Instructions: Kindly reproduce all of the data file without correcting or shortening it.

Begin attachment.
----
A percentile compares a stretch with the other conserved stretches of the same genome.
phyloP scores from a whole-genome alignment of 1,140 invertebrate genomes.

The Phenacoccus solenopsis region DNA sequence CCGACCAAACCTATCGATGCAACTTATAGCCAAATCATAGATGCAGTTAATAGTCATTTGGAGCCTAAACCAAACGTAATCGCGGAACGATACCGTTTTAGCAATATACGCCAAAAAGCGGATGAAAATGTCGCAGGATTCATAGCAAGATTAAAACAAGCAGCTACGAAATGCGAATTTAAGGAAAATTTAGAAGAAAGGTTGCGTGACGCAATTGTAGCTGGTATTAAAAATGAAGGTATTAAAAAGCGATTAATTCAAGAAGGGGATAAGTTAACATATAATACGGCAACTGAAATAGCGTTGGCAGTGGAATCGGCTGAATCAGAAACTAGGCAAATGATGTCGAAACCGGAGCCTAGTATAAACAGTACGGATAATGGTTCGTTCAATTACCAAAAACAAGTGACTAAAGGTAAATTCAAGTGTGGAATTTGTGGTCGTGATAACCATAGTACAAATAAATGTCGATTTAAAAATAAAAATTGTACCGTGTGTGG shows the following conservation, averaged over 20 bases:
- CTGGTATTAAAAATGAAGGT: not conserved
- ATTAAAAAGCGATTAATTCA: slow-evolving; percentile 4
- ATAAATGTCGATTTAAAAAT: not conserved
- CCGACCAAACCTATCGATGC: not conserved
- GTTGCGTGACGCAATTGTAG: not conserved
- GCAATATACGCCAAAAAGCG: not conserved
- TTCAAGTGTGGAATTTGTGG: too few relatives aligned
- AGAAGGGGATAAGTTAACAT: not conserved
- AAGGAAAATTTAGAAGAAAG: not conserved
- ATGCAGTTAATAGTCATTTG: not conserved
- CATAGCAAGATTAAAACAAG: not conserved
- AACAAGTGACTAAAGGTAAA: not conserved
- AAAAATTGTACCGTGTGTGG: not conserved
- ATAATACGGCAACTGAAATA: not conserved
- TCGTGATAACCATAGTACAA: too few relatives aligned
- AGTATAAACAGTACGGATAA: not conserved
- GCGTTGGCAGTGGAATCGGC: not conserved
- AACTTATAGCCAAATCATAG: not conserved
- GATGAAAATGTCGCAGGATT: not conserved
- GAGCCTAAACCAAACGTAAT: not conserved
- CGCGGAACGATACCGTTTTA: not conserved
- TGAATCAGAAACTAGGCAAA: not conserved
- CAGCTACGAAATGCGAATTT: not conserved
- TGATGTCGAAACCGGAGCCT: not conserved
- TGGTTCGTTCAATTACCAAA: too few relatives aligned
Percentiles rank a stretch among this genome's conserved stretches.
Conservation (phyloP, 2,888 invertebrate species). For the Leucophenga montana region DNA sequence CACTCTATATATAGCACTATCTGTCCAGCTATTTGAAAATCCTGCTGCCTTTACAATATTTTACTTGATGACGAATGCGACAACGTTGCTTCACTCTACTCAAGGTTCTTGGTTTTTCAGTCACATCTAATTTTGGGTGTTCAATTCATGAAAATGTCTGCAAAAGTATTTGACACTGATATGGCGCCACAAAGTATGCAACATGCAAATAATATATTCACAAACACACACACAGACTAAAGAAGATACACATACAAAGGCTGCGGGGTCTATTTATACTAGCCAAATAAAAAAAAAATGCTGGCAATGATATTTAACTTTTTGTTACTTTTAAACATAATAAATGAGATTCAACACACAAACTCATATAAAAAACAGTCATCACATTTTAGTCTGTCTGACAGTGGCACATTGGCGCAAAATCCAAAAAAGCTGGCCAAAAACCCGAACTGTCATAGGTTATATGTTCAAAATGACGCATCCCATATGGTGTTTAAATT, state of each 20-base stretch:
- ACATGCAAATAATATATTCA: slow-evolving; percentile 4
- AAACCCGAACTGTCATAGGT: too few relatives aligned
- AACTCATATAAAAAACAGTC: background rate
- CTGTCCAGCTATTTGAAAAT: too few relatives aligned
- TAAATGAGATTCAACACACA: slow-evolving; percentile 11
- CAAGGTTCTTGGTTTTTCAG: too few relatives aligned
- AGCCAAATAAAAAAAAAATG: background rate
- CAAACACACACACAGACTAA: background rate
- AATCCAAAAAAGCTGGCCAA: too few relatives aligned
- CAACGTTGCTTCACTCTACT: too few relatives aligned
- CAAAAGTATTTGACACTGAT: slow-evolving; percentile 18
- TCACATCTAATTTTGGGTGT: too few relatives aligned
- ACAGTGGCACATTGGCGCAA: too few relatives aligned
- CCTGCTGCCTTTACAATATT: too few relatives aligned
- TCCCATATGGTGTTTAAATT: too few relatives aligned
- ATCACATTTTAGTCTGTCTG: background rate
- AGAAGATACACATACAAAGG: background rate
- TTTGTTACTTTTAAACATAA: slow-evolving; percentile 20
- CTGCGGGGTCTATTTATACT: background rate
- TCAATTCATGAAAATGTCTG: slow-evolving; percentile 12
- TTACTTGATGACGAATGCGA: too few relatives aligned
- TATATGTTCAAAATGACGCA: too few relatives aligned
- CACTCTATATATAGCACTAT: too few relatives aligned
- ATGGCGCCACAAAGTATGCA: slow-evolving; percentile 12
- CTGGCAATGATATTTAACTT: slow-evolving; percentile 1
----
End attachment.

A percentile compares a stretch with the other conserved stretches of the same genome.
phyloP scores from a whole-genome alignment of 1,140 invertebrate genomes.

The Phenacoccus solenopsis region DNA sequence CCGACCAAACCTATCGATGCAACTTATAGCCAAATCATAGATGCAGTTAATAGTCATTTGGAGCCTAAACCAAACGTAATCGCGGAACGATACCGTTTTAGCAATATACGCCAAAAAGCGGATGAAAATGTCGCAGGATTCATAGCAAGATTAAAACAAGCAGCTACGAAATGCGAATTTAAGGAAAATTTAGAAGAAAGGTTGCGTGACGCAATTGTAGCTGGTATTAAAAATGAAGGTATTAAAAAGCGATTAATTCAAGAAGGGGATAAGTTAACATATAATACGGCAACTGAAATAGCGTTGGCAGTGGAATCGGCTGAATCAGAAACTAGGCAAATGATGTCGAAACCGGAGCCTAGTATAAACAGTACGGATAATGGTTCGTTCAATTACCAAAAACAAGTGACTAAAGGTAAATTCAAGTGTGGAATTTGTGGTCGTGATAACCATAGTACAAATAAATGTCGATTTAAAAATAAAAATTGTACCGTGTGTGG shows the following conservation, averaged over 20 bases:
- CTGGTATTAAAAATGAAGGT: not conserved
- ATTAAAAAGCGATTAATTCA: slow-evolving; percentile 4
- ATAAATGTCGATTTAAAAAT: not conserved
- CCGACCAAACCTATCGATGC: not conserved
- GTTGCGTGACGCAATTGTAG: not conserved
- GCAATATACGCCAAAAAGCG: not conserved
- TTCAAGTGTGGAATTTGTGG: too few relatives aligned
- AGAAGGGGATAAGTTAACAT: not conserved
- AAGGAAAATTTAGAAGAAAG: not conserved
- ATGCAGTTAATAGTCATTTG: not conserved
- CATAGCAAGATTAAAACAAG: not conserved
- AACAAGTGACTAAAGGTAAA: not conserved
- AAAAATTGTACCGTGTGTGG: not conserved
- ATAATACGGCAACTGAAATA: not conserved
- TCGTGATAACCATAGTACAA: too few relatives aligned
- AGTATAAACAGTACGGATAA: not conserved
- GCGTTGGCAGTGGAATCGGC: not conserved
- AACTTATAGCCAAATCATAG: not conserved
- GATGAAAATGTCGCAGGATT: not conserved
- GAGCCTAAACCAAACGTAAT: not conserved
- CGCGGAACGATACCGTTTTA: not conserved
- TGAATCAGAAACTAGGCAAA: not conserved
- CAGCTACGAAATGCGAATTT: not conserved
- TGATGTCGAAACCGGAGCCT: not conserved
- TGGTTCGTTCAATTACCAAA: too few relatives aligned
Percentiles rank a stretch among this genome's conserved stretches.
Conservation (phyloP, 2,888 invertebrate species). For the Leucophenga montana region DNA sequence CACTCTATATATAGCACTATCTGTCCAGCTATTTGAAAATCCTGCTGCCTTTACAATATTTTACTTGATGACGAATGCGACAACGTTGCTTCACTCTACTCAAGGTTCTTGGTTTTTCAGTCACATCTAATTTTGGGTGTTCAATTCATGAAAATGTCTGCAAAAGTATTTGACACTGATATGGCGCCACAAAGTATGCAACATGCAAATAATATATTCACAAACACACACACAGACTAAAGAAGATACACATACAAAGGCTGCGGGGTCTATTTATACTAGCCAAATAAAAAAAAAATGCTGGCAATGATATTTAACTTTTTGTTACTTTTAAACATAATAAATGAGATTCAACACACAAACTCATATAAAAAACAGTCATCACATTTTAGTCTGTCTGACAGTGGCACATTGGCGCAAAATCCAAAAAAGCTGGCCAAAAACCCGAACTGTCATAGGTTATATGTTCAAAATGACGCATCCCATATGGTGTTTAAATT, state of each 20-base stretch:
- ACATGCAAATAATATATTCA: slow-evolving; percentile 4
- AAACCCGAACTGTCATAGGT: too few relatives aligned
- AACTCATATAAAAAACAGTC: background rate
- CTGTCCAGCTATTTGAAAAT: too few relatives aligned
- TAAATGAGATTCAACACACA: slow-evolving; percentile 11
- CAAGGTTCTTGGTTTTTCAG: too few relatives aligned
- AGCCAAATAAAAAAAAAATG: background rate
- CAAACACACACACAGACTAA: background rate
- AATCCAAAAAAGCTGGCCAA: too few relatives aligned
- CAACGTTGCTTCACTCTACT: too few relatives aligned
- CAAAAGTATTTGACACTGAT: slow-evolving; percentile 18
- TCACATCTAATTTTGGGTGT: too few relatives aligned
- ACAGTGGCACATTGGCGCAA: too few relatives aligned
- CCTGCTGCCTTTACAATATT: too few relatives aligned
- TCCCATATGGTGTTTAAATT: too few relatives aligned
- ATCACATTTTAGTCTGTCTG: background rate
- AGAAGATACACATACAAAGG: background rate
- TTTGTTACTTTTAAACATAA: slow-evolving; percentile 20
- CTGCGGGGTCTATTTATACT: background rate
- TCAATTCATGAAAATGTCTG: slow-evolving; percentile 12
- TTACTTGATGACGAATGCGA: too few relatives aligned
- TATATGTTCAAAATGACGCA: too few relatives aligned
- CACTCTATATATAGCACTAT: too few relatives aligned
- ATGGCGCCACAAAGTATGCA: slow-evolving; percentile 12
- CTGGCAATGATATTTAACTT: slow-evolving; percentile 1